One thing Taylor misses is that Smith, in writing The Book of Mormon, did not have Mesoamerica in mind. Smith's ancient American civilizations were North American; specifically, they were the "Mound Builders," who others of Smith's time identified with Lost Tribes of Israel. Identification of these Lost Tribes with Mesoamerica has only happened since archaeology has failed to locate North American cities of the sort Smith describes, but Taylor assumes the modern Mormon identification with Mesoamerica is Smith's original intention.

On the whole, A Tale of Two Cities is not a particularly useful book, and it may even be misleading. Taylor seeks to give a good representation of Mormonism (a laudable goal), but fails to give an adequate representation of Catholicism. Through most of the chapters, Fr. Taylor attempts to explain that Mormons have definite answers to most serious doctrinal issues whereas Catholics have "mystery." In the final chapter, he states this: "In Mormonism and modern Catholicism, we have two explanations of man's deepest truths. I have chosen the word "explanation" because I think there is real freedom in abandoning the apples-vs.-oranges question: 'Which church is right?' in favor of a new question: 'Which religious explanation do I want to live?'" (p. 99).

So Taylor ends his book by insulting his reader's intelligence. I feel like Harry Potter: here I am seeking truth while those around me are telling me to choose what to believe. And here's a fact: Taylor's first sentence I quoted in the last paragraph is gibberish. Mormonism and Catholicism are not "two explanations of man's deepest truths" (whatever those are), but two mutually exclusive truth claims, at least one of which must be false. It does not matter which one you would prefer to live under; to live a false truth claim is to live a lie. Taylor is wasting paper giving "real freedom" when he should be defending his beliefs as the only correct ones or else seeking correct beliefs if he finds his own are inadequate. Here's Jesus on the subject of "real freedom": "You shall know the truth, and the truth shall make you free" (John 8.32). I see nothing there about choosing what you'd prefer to believe. Add to that Taylor's implicit denial of the Real Presence in the Eucharist (or at least downplaying of it) and his suggestion that women can be priests and A Tale of Two Cities does indeed leave us with an important question: How did this book get an imprimatur?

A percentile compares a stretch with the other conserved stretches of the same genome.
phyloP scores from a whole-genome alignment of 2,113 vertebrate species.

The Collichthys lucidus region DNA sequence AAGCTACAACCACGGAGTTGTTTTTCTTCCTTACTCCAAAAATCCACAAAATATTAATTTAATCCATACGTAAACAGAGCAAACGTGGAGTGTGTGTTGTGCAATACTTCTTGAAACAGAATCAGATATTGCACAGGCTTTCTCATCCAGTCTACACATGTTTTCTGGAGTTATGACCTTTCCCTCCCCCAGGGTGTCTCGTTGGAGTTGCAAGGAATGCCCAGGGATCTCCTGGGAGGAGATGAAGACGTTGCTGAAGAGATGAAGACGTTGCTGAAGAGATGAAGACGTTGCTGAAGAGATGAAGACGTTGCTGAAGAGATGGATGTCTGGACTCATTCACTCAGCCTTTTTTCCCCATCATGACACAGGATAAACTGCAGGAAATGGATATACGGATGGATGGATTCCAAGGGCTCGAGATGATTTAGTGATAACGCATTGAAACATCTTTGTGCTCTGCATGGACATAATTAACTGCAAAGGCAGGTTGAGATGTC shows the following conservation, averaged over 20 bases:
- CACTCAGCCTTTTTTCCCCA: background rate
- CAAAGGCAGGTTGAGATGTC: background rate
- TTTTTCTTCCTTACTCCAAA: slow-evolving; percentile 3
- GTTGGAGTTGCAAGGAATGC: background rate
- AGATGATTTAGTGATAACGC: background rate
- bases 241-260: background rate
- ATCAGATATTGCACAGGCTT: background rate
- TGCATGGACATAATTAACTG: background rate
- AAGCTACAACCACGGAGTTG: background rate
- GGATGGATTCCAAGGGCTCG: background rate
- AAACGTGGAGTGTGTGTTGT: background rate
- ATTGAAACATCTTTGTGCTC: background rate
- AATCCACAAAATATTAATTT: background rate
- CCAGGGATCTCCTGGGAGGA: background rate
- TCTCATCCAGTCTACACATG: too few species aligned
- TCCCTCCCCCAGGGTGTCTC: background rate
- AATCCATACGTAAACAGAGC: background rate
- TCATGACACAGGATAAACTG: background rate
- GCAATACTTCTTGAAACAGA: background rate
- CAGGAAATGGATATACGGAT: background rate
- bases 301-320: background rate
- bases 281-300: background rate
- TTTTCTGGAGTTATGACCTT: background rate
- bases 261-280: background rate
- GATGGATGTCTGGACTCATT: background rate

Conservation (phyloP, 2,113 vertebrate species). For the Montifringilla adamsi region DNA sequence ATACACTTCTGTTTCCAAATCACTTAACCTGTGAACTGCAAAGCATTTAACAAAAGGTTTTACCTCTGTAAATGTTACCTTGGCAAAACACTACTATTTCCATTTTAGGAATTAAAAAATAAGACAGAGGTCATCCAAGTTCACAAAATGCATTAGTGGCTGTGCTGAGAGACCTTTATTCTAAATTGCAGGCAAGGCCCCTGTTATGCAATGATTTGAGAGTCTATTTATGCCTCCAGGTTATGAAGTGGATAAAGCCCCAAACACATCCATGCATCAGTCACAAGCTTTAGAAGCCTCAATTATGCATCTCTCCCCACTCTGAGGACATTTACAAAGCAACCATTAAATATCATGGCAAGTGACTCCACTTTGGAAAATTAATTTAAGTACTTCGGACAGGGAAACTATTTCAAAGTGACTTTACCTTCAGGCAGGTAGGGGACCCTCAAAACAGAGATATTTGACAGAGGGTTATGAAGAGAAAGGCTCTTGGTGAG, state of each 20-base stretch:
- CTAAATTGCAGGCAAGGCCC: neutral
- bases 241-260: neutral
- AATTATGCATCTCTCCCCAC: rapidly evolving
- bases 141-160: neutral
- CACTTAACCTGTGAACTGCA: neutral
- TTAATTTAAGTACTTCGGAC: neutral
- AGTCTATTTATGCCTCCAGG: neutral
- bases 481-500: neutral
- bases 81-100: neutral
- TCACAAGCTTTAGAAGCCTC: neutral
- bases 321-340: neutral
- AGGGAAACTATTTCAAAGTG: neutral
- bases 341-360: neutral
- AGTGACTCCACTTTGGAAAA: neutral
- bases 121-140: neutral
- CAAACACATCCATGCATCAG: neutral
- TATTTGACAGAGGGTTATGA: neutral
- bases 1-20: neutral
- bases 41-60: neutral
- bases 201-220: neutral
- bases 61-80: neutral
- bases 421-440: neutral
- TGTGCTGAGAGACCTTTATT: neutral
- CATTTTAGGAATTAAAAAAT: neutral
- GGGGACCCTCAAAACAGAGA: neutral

Throwing that aside, let's spend a little time with Cowan. Cowan obviously comes from a perspective I disagree with, but he has his head screwed on straight. I cannot verify most of his charges against Mormonism (and it would take years of reading before I could), but assuming his presentation is accurate, his dismantling of the LDS religion is reasonably thorough. His book does suffer a few serious problems, however, most of which Mormons could probably point out.

Cowan appears blissfully unaware of a little historical event called "the Reformation." More than once, he tries to set Mormonism at odds with what he calls "historic Christianity," though he never explains what he means by historic. In particular, he rejects the Mormon claim that the Christian Church underwent a complete and utter apostasy soon after its formation (pp. 75-77); Cowan is apparently unaware that Protestantism has a similar doctrine, without which the Reformation would make little sense. Different Protestants date the occurrence of this apostasy to different times: in the famous Halley's Bible Handbook, a great apostasy is associated with the legalization and acceptance of Christianity in the Roman Empire, whereas in his book Faith Alone, for reasons he doesn't explain, R. C. Sproul chooses the High Middle Ages as the time when "the light of the Gospel went out." Whenever it is placed, a universal apostasy is necessary to Protestantism, so Cowan's denial of it is strange.